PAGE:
Months after the Greek island of Evia was ravaged by wildfires, torrential rain and flooding are tearing up the country’s second-biggest island in what has become a series of compound climate-related disasters. This past summer, 300,000 acres burned during Greece’s worst heat wave in over 30 years, leaving barren land exposed. Now, raging storms have submerged areas that would’ve been protected by forests before the fires erased them. “Dozens of homes have flooded … this is a sign of a very tough winter to come,” deputy central Greece governor for Evia George Kelaiditis told state broadcaster ERT.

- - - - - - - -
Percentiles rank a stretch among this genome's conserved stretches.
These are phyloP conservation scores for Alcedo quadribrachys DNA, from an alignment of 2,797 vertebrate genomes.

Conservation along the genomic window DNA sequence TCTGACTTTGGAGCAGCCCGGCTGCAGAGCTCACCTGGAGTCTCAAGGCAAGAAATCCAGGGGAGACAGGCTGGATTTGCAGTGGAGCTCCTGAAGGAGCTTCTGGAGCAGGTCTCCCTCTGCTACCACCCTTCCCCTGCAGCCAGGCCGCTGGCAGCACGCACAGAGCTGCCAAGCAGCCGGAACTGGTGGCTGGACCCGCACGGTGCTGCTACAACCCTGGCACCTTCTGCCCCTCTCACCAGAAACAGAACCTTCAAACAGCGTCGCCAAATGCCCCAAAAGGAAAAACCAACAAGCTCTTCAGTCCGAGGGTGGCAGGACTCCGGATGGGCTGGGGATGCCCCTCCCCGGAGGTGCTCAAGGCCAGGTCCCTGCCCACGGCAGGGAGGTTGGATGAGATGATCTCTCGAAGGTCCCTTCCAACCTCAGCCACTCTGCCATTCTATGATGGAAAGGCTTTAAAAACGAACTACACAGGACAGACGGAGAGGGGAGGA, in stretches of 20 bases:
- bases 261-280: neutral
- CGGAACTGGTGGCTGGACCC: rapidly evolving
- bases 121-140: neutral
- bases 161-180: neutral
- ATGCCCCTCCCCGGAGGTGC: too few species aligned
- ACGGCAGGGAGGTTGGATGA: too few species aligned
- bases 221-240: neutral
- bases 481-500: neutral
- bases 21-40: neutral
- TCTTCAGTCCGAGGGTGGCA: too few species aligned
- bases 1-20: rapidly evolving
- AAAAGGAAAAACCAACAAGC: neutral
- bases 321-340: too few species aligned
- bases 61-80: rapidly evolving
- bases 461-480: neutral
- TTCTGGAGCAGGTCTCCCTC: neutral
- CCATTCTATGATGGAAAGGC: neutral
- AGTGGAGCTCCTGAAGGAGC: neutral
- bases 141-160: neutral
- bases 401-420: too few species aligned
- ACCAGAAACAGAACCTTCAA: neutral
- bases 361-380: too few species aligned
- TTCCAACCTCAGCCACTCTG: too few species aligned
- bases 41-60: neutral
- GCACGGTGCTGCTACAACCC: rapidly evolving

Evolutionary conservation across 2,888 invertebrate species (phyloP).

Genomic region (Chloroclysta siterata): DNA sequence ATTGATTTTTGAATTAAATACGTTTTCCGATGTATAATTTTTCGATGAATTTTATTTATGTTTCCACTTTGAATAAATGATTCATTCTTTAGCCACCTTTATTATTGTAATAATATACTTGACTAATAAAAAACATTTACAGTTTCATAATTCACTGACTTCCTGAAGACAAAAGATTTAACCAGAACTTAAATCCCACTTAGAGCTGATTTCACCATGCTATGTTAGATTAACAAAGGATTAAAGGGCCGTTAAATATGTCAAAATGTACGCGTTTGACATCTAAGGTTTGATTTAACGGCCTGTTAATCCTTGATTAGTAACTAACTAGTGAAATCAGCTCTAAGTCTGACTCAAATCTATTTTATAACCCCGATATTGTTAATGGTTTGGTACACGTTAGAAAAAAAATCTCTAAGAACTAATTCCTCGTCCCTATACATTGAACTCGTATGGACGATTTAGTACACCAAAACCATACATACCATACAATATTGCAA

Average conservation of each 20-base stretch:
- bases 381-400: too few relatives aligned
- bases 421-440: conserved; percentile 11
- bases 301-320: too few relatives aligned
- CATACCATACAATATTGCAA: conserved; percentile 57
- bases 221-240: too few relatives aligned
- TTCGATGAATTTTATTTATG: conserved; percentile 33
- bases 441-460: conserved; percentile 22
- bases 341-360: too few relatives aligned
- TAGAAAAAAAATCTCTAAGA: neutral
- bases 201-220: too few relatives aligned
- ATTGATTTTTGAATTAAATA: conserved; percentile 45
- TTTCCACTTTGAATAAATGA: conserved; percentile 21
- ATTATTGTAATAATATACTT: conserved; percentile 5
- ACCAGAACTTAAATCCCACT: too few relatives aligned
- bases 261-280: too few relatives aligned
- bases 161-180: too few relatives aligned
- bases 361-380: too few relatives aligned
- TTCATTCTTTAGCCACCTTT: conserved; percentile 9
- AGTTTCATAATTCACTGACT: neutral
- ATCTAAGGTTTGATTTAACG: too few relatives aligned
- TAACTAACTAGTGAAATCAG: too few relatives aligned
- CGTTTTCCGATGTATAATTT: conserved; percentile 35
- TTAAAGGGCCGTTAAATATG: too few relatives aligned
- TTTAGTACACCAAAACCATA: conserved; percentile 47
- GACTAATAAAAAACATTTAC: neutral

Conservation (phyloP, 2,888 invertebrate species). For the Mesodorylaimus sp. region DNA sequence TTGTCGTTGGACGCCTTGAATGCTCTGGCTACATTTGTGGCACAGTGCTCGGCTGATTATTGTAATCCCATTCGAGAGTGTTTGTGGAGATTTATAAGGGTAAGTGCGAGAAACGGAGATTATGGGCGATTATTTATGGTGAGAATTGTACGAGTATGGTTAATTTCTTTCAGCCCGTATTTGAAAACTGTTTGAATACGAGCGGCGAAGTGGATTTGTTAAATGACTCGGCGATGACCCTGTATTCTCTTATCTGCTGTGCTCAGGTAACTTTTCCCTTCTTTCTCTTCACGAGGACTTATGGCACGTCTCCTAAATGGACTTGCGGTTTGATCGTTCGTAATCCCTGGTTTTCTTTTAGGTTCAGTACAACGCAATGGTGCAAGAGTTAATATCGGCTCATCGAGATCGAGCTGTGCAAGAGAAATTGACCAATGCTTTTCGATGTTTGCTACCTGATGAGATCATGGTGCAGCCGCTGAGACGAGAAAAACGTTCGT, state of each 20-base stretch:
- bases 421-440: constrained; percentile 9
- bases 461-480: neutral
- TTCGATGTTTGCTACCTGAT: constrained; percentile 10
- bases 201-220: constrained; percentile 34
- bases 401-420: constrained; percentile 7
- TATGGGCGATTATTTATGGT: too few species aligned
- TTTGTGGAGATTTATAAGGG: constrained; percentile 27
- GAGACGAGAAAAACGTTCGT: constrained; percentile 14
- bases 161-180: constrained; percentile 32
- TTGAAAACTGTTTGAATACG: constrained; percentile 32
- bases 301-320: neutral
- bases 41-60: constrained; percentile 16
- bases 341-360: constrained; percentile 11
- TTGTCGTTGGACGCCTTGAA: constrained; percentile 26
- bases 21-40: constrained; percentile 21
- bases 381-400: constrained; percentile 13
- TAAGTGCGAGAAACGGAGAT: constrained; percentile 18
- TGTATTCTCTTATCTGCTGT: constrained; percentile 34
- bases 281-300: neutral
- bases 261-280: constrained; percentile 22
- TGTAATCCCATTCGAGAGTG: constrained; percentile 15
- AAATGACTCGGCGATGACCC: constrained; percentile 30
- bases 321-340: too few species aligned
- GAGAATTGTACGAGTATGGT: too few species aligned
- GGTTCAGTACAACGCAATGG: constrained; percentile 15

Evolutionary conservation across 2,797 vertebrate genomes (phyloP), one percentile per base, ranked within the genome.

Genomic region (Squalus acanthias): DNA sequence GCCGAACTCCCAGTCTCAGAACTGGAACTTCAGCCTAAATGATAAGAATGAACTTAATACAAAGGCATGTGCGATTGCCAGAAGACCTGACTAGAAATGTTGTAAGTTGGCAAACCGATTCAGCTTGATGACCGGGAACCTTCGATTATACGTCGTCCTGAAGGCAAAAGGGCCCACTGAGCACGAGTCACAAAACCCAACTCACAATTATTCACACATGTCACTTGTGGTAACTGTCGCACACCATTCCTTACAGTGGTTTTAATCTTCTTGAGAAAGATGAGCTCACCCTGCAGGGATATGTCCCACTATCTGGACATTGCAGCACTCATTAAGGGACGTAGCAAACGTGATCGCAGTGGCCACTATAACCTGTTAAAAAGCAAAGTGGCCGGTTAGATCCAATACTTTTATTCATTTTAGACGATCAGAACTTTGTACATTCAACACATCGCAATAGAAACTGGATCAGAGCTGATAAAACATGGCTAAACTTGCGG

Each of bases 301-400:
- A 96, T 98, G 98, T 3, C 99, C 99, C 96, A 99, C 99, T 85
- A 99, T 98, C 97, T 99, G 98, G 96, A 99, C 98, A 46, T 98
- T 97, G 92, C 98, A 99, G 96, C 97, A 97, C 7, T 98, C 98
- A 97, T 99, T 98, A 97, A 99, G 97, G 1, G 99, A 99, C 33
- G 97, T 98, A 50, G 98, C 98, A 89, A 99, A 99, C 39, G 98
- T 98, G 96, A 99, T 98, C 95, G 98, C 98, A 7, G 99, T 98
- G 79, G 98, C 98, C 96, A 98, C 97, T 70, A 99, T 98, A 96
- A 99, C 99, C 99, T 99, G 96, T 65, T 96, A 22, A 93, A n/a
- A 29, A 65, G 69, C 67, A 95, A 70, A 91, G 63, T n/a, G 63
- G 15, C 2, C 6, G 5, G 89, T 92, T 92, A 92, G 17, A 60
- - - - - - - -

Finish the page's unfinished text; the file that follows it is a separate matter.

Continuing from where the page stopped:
Climate change caused by the extraction and combustion of fossil fuels is directly linked to the increase in global temperatures and extreme weather events. More than 20 countries have sent firefighters and other aid to the island, and the Greek government is setting up a preliminary €20 million ($23 million) support program for the people affected. (Evia floods: AP, Daily Sabah; Greek aid: AP; Climate Signals background: Wildfires, Extreme precipitation increase, Extreme heat and heatwaves)